I am talking about the coverage of that story, where the reporting has largely been horrible, gullible, naive crap.\xa0 Sorry folks, but yes, that includes coverage from people I like.\xa0 If you believe a lot of what you read, you would think that a lot of people were "duped" into following/friending/linking/whatevering Ms. Sage.\xa0 This shows a gross lack of understanding of both social networking and the security community- both on the part of the journalists, and to a lesser extent, the researcher.
The people who "over-shared" really are a problem, and it may be interesting to see what Thomas Ryan (the person behind Robin Sage) presents at DefCon.\xa0 It looks like s/he got a lot of sensitive information from people who should know better- three letter agencies, military, and more.\xa0 Interesting, but "people are stupid and gullible" is not really ground-breaking, nor is mining/abusing social networking to prove this point a new idea either.\xa0 It does sound like the scope and scale may be noteworthy.\xa0 But not new, and being a skeptic, I'm not sure it is newsworthy.
Where things fall apart is the nonsense over stories which pretty much proclaim that MILLIONS OF SECURITY PROS DUPED, and point to the number of friends/links/etc. the virtually perky Ms. Sage gathered.\xa0 I would like to point out four things:
- Different people use social networks in different ways.\xa0 Just because someone accepts your connection request does not mean they are fooled by you.\xa0 They may not even care if you are real or fake.
- Maybe they (sadly common) think that more connections means they are more important.
- Maybe they are public figures of some kind, and accept most requests as a matter of policy.\xa0 If people are careful with what information they share, there is nothing wrong with this. Nothing. It is voluntary, get over it.\xa0 It is how Social Media and Social Networking work for many people.\xa0 If you don't like this approach- don't use it.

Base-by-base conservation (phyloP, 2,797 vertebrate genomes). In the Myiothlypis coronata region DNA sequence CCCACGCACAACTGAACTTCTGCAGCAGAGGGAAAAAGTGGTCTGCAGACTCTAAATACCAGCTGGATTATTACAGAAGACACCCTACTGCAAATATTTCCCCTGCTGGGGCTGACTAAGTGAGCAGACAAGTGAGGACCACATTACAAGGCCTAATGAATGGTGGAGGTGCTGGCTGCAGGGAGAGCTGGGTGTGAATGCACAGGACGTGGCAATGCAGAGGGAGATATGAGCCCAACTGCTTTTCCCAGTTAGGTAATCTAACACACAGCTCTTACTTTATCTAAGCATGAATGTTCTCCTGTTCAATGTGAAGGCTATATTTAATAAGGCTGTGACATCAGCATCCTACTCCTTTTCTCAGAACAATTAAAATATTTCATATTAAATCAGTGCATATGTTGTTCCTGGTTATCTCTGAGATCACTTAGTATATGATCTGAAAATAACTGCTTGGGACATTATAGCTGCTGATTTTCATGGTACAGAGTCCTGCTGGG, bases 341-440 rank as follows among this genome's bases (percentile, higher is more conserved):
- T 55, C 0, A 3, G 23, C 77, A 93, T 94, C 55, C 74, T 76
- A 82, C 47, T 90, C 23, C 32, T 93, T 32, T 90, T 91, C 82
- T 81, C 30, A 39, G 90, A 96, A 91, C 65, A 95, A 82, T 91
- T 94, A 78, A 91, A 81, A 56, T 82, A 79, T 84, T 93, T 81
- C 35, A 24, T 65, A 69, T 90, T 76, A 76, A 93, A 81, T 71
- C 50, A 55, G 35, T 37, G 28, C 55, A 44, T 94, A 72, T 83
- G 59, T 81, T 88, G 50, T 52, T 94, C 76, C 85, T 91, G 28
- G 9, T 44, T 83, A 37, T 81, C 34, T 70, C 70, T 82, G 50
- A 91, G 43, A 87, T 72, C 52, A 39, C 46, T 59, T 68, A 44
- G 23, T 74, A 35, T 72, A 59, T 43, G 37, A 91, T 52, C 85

- The decision to accept may be based on connections offered (via friend-of-a-friend linking) instead of being based on the person making the request.\xa0 Again, if you are cautious about what you share, there isn't a risk here- even if it is a pretty shallow move.\xa0 Robin certainly had some interesting friends/links to entice people.\xa0 Put another way: Some days, the wingman scores.
And this is just the worst of it this week.\xa0 Half baked ideas, giant (and flawed) leaps of logic, obvious vendor spin, and more were on parade this week.\xa0 Maybe it was the heat and no one could think clearly.\xa0 Maybe it was Vacation from Healthy Skepticism Week and no one told me.\xa0 I don't know, but I'm not happy about it.
[Note: since posting, the question of linking to specific examples has come up. I debated it while writing this post, but in the end I decided that the issue was so pervasive that calling out specific writers or articles would not have been productive.]
This post originally ran on Jack Daniel's blog.